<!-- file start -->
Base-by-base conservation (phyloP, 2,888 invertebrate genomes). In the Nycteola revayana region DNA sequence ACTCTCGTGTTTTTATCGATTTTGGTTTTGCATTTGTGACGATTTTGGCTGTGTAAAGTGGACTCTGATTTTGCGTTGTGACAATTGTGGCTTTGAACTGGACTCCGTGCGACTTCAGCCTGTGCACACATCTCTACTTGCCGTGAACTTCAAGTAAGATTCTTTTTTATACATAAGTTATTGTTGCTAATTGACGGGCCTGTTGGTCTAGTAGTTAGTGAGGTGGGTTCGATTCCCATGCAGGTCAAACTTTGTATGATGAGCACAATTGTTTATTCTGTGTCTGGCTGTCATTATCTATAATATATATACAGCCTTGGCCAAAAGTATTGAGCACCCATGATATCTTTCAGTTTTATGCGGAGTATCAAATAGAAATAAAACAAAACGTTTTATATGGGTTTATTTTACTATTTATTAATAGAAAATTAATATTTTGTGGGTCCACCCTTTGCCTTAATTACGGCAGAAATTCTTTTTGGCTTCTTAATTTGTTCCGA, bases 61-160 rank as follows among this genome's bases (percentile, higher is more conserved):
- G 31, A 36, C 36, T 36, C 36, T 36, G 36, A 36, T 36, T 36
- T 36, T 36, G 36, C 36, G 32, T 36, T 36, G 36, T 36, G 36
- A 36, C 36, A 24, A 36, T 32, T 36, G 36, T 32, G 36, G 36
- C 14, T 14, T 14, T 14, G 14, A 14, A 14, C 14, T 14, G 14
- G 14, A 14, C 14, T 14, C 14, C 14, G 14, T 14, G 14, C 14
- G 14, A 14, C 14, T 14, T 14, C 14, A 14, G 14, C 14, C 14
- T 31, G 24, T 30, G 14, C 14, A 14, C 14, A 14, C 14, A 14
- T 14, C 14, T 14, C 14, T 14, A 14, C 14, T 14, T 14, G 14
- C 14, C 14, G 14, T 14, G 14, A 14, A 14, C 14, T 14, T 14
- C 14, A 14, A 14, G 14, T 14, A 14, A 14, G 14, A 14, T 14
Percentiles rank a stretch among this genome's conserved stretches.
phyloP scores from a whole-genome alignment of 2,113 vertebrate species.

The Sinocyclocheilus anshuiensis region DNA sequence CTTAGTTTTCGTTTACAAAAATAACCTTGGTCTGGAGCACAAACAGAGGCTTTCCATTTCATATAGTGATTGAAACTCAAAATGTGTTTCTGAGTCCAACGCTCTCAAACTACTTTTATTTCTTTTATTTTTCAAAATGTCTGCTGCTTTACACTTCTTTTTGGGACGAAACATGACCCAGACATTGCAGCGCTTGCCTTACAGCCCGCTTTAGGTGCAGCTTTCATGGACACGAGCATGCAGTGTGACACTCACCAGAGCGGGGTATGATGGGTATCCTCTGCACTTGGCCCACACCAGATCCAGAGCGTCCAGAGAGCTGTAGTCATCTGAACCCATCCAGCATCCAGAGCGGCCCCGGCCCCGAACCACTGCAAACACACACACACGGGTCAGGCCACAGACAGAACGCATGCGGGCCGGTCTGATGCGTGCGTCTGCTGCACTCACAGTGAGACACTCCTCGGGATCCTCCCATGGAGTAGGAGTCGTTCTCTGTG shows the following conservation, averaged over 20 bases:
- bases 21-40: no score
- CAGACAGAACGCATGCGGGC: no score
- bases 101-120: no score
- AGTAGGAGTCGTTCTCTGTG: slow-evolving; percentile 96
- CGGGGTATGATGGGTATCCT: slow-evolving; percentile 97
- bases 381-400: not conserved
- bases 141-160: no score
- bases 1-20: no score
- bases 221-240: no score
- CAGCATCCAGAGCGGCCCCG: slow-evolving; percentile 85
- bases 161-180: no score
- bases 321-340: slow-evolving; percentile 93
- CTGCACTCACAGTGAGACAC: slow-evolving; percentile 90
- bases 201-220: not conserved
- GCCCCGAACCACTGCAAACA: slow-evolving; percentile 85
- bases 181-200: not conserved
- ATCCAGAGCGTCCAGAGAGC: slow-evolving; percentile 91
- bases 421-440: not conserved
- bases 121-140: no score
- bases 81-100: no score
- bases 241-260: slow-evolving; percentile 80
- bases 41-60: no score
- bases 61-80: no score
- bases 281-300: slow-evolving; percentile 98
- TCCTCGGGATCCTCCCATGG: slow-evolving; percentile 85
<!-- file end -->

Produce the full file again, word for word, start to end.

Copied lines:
Base-by-base conservation (phyloP, 2,888 invertebrate genomes). In the Nycteola revayana region DNA sequence ACTCTCGTGTTTTTATCGATTTTGGTTTTGCATTTGTGACGATTTTGGCTGTGTAAAGTGGACTCTGATTTTGCGTTGTGACAATTGTGGCTTTGAACTGGACTCCGTGCGACTTCAGCCTGTGCACACATCTCTACTTGCCGTGAACTTCAAGTAAGATTCTTTTTTATACATAAGTTATTGTTGCTAATTGACGGGCCTGTTGGTCTAGTAGTTAGTGAGGTGGGTTCGATTCCCATGCAGGTCAAACTTTGTATGATGAGCACAATTGTTTATTCTGTGTCTGGCTGTCATTATCTATAATATATATACAGCCTTGGCCAAAAGTATTGAGCACCCATGATATCTTTCAGTTTTATGCGGAGTATCAAATAGAAATAAAACAAAACGTTTTATATGGGTTTATTTTACTATTTATTAATAGAAAATTAATATTTTGTGGGTCCACCCTTTGCCTTAATTACGGCAGAAATTCTTTTTGGCTTCTTAATTTGTTCCGA, bases 61-160 rank as follows among this genome's bases (percentile, higher is more conserved):
- G 31, A 36, C 36, T 36, C 36, T 36, G 36, A 36, T 36, T 36
- T 36, T 36, G 36, C 36, G 32, T 36, T 36, G 36, T 36, G 36
- A 36, C 36, A 24, A 36, T 32, T 36, G 36, T 32, G 36, G 36
- C 14, T 14, T 14, T 14, G 14, A 14, A 14, C 14, T 14, G 14
- G 14, A 14, C 14, T 14, C 14, C 14, G 14, T 14, G 14, C 14
- G 14, A 14, C 14, T 14, T 14, C 14, A 14, G 14, C 14, C 14
- T 31, G 24, T 30, G 14, C 14, A 14, C 14, A 14, C 14, A 14
- T 14, C 14, T 14, C 14, T 14, A 14, C 14, T 14, T 14, G 14
- C 14, C 14, G 14, T 14, G 14, A 14, A 14, C 14, T 14, T 14
- C 14, A 14, A 14, G 14, T 14, A 14, A 14, G 14, A 14, T 14
Percentiles rank a stretch among this genome's conserved stretches.
phyloP scores from a whole-genome alignment of 2,113 vertebrate species.

The Sinocyclocheilus anshuiensis region DNA sequence CTTAGTTTTCGTTTACAAAAATAACCTTGGTCTGGAGCACAAACAGAGGCTTTCCATTTCATATAGTGATTGAAACTCAAAATGTGTTTCTGAGTCCAACGCTCTCAAACTACTTTTATTTCTTTTATTTTTCAAAATGTCTGCTGCTTTACACTTCTTTTTGGGACGAAACATGACCCAGACATTGCAGCGCTTGCCTTACAGCCCGCTTTAGGTGCAGCTTTCATGGACACGAGCATGCAGTGTGACACTCACCAGAGCGGGGTATGATGGGTATCCTCTGCACTTGGCCCACACCAGATCCAGAGCGTCCAGAGAGCTGTAGTCATCTGAACCCATCCAGCATCCAGAGCGGCCCCGGCCCCGAACCACTGCAAACACACACACACGGGTCAGGCCACAGACAGAACGCATGCGGGCCGGTCTGATGCGTGCGTCTGCTGCACTCACAGTGAGACACTCCTCGGGATCCTCCCATGGAGTAGGAGTCGTTCTCTGTG shows the following conservation, averaged over 20 bases:
- bases 21-40: no score
- CAGACAGAACGCATGCGGGC: no score
- bases 101-120: no score
- AGTAGGAGTCGTTCTCTGTG: slow-evolving; percentile 96
- CGGGGTATGATGGGTATCCT: slow-evolving; percentile 97
- bases 381-400: not conserved
- bases 141-160: no score
- bases 1-20: no score
- bases 221-240: no score
- CAGCATCCAGAGCGGCCCCG: slow-evolving; percentile 85
- bases 161-180: no score
- bases 321-340: slow-evolving; percentile 93
- CTGCACTCACAGTGAGACAC: slow-evolving; percentile 90
- bases 201-220: not conserved
- GCCCCGAACCACTGCAAACA: slow-evolving; percentile 85
- bases 181-200: not conserved
- ATCCAGAGCGTCCAGAGAGC: slow-evolving; percentile 91
- bases 421-440: not conserved
- bases 121-140: no score
- bases 81-100: no score
- bases 241-260: slow-evolving; percentile 80
- bases 41-60: no score
- bases 61-80: no score
- bases 281-300: slow-evolving; percentile 98
- TCCTCGGGATCCTCCCATGG: slow-evolving; percentile 85